The idea I’m describing here is not new and most programmers are familiar with the concept but it may be unfamiliar to beginners. Basically we’ll compare our program against a correct program for the same problem and try to find a test case on which the two programs give different outputs. It’s kind of like black box testing. You may already have several questions in mind:
- How would we get our hands on a correct program for the problem at hand?
- If we already had a correct program, why would we even bother to debug an incorrect program?
- How do we generate inputs that will likely lead to different outputs from the two programs and be able to understand why the outputs are different?
The answers to the first two questions are related. There are several ways we can get a correct program for a given problem:
- We may be able to write a correct program ourselves using a different (perhaps less efficient) approach but this program may not be efficient enough to be accepted by the judge or maybe we just want to learn the new approach.
- We may be able to ask a friend for their accepted solution to the problem or get a solution from the web but we may not want to ruin the fun of solving the problem ourselves by reading their solution or maybe the correct program is not written properly to be easily understood.
- If nothing else, we can implement a brute-force solution to the problem so that we can at least test the correctness of our program on small test cases.
Whatever be the case, let’s assume that we have a correct solution to the program to compare our program against. Now, the question arises how do we generate test cases:
- We don’t want test cases to be huge because then we won’t be able to understand why our program gives a different output. We won’t be able to debug it. So we want the test cases to be small enough to be manually solvable. That’s why a brute force solution may be just what we needed as the correct program.
- We obviously want test cases to be consistent with the problem description but don’t want to generate all test cases ourselves because we probably already have checked correctness of our program on test cases we could think of. We would like a program to generate those test cases for us.
- We would like those test cases to be generated which are more likely to fail our program.
We can write a program that generates small random test cases, consistent with the problem description, with the probabilities skewed (if necessary) so that it generates more of those test cases which are more likely to fail our program. This description would probably be sufficient for an experienced programmer but for the sake of completeness, I’ll present a python script as a template for writing such a test oracle.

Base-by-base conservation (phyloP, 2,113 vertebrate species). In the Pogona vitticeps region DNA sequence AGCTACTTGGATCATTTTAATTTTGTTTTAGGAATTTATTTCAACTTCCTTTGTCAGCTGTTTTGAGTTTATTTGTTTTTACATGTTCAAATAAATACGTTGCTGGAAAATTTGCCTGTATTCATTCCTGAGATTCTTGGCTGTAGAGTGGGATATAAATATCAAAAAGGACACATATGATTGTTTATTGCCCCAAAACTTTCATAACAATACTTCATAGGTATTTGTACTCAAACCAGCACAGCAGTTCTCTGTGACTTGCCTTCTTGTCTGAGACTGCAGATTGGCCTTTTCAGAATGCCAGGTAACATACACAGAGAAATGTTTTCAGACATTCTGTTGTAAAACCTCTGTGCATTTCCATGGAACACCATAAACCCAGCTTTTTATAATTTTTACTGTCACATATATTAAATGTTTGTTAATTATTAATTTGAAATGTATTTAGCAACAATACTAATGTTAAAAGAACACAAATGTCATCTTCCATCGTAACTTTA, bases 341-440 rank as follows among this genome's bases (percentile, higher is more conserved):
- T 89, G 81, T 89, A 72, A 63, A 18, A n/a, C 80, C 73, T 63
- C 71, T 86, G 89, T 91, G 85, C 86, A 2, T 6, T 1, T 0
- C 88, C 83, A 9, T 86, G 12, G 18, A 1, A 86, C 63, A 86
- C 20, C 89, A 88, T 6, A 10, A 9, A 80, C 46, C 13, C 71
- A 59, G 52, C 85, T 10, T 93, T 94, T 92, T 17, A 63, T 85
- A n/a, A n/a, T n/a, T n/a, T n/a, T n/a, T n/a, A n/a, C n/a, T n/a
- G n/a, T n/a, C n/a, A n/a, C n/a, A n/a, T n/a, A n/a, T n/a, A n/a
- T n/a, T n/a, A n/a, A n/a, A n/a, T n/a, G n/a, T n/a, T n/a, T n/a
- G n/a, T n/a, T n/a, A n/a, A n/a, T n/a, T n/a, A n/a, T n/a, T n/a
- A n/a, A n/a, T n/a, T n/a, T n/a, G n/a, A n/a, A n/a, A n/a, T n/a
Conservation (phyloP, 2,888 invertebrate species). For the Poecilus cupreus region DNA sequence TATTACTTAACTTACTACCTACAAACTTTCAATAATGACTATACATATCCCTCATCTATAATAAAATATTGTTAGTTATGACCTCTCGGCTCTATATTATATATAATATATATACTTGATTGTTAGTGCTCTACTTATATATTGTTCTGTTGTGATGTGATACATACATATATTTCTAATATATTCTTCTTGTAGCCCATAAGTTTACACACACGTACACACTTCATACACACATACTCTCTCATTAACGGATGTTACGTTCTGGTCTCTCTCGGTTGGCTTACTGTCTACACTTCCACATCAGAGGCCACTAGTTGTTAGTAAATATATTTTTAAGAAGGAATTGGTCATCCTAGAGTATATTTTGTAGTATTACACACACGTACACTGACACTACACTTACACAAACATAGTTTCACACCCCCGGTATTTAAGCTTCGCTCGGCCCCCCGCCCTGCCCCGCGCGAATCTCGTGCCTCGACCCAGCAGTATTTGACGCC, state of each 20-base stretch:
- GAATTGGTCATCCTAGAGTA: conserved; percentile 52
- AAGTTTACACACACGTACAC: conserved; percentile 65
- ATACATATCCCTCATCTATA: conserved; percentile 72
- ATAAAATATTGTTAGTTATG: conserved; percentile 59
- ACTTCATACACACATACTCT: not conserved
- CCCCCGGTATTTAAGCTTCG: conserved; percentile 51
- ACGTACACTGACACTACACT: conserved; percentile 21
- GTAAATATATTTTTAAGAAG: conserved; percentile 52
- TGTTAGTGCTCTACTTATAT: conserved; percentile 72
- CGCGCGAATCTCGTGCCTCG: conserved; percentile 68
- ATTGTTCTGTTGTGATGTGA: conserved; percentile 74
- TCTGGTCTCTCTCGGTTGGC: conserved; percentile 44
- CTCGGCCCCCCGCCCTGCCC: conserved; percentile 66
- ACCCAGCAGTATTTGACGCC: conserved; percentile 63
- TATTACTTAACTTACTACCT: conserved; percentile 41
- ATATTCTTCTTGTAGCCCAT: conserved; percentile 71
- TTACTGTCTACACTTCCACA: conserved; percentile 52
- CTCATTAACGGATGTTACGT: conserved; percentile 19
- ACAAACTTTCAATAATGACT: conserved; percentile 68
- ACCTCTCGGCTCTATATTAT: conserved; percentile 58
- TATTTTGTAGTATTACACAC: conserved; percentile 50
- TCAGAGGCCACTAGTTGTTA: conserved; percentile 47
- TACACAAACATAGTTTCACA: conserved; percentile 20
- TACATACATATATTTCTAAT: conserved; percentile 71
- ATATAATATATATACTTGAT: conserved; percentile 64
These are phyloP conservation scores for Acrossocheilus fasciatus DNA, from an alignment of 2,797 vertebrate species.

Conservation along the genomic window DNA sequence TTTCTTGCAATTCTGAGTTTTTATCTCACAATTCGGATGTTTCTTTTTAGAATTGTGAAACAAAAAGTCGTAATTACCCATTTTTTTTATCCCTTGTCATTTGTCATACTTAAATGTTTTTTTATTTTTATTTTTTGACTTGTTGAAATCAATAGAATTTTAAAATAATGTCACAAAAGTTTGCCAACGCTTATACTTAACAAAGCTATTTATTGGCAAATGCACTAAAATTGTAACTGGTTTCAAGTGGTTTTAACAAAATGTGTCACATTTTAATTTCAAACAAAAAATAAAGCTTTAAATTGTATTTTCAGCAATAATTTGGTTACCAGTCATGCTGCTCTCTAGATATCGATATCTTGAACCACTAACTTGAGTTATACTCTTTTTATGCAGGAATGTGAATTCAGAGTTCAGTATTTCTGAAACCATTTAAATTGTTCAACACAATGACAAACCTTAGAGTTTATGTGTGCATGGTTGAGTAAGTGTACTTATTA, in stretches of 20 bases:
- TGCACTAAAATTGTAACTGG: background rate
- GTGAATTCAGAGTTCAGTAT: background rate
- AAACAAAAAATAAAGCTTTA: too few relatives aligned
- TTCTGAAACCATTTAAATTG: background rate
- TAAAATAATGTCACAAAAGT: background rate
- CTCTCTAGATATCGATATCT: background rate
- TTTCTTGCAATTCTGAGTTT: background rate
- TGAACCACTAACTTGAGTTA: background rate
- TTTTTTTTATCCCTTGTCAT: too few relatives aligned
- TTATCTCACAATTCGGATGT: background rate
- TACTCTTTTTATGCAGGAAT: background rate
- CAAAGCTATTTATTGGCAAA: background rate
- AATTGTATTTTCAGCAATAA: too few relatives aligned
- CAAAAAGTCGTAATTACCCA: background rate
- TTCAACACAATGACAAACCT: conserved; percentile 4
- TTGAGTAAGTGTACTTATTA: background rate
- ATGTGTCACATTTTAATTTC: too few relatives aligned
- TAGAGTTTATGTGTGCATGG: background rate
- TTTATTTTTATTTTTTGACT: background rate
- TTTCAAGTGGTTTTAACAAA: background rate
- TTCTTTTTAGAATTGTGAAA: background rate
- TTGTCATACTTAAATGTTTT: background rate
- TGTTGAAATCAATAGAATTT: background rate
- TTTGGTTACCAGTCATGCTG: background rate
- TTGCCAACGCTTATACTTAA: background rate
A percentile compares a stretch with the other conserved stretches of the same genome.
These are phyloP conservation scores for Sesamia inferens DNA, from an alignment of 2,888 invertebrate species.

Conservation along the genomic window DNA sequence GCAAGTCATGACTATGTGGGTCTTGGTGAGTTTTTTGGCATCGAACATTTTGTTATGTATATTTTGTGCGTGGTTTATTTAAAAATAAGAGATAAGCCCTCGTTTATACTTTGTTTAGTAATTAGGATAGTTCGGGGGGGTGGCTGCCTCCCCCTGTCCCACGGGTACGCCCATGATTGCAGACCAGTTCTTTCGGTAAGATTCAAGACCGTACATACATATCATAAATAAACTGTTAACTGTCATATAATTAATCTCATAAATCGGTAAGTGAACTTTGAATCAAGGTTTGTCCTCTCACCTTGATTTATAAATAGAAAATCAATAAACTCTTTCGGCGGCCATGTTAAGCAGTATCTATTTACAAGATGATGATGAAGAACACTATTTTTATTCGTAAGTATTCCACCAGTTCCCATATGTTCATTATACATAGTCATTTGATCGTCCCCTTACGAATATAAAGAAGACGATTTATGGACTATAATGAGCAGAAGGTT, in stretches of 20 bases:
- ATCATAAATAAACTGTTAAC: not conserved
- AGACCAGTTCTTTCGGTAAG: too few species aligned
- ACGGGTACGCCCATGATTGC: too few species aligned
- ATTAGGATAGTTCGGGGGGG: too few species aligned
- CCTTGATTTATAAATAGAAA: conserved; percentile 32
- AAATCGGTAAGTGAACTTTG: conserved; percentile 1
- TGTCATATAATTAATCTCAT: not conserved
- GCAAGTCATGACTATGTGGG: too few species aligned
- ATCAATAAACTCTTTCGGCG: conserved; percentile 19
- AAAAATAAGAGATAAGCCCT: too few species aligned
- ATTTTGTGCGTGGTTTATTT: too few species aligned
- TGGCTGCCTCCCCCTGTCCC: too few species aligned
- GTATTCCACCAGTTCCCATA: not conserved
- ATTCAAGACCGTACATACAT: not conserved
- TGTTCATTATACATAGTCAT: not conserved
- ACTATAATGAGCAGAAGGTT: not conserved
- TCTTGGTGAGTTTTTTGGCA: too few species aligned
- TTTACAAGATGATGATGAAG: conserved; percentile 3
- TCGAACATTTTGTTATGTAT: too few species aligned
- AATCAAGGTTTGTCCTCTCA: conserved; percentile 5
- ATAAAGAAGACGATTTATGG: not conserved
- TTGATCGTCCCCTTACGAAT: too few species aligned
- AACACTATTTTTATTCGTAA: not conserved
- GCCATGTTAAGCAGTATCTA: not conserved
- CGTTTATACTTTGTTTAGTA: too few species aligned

|import random, os|
|# define constants|
|correct_program = "correct.exe"|
|incorrect_program = "incorrect.exe"|
|input_file = "input.txt"|
|correct_output = "correct_output.txt"|
|incorrect_output = "incorrect_output.txt"|
|num_testcases = 10|
|# generate test cases and write to input file|
|# create small, random test cases, consistent with the problem description|
|testcases = [random.random() for i in xrange(num_testcases)]|
|with open(input_file, 'w') as input_f:|
|for testcase in testcases:|
|# write test case to input file, consistent with the format described in the problem|
|input_f.write(str(testcase) + '\n')|
|# execute the two programs, resulting in them generating the output files|
|# compare the two output files and find a point of difference|
|with open(correct_output, 'r') as correct_f:|
|with open(incorrect_output, 'r') as incorrect_f:|
|for i in xrange(num_testcases):|
|# assuming that we output 1 line for each test case|
|# If multiple lines are output per test case, then all those should be read here|
|correct, incorrect = correct_f.readline(), incorrect_f.readline()|
|if correct != incorrect:|
|print testcases[i], "\ncorrect = ", correct, "\nincorrect = ", incorrect|
This script assumes that we have two executables, one for the correct program and another for the incorrect one, and that the executables read input from a file and write output to another file. The programs submitted on online judges usually read from the standard input and not from files but we can redirect the standard IO to files for this script to work. In C/C++, we can redirect the standard IO to files by writing these lines:
freopen("input.txt", "r", stdin) // redirects standard input to input.txt
freopen("output.txt", "w", stdout) // redirects standard output to output.txt
I hope you found this post useful. Please share your thoughts in comments.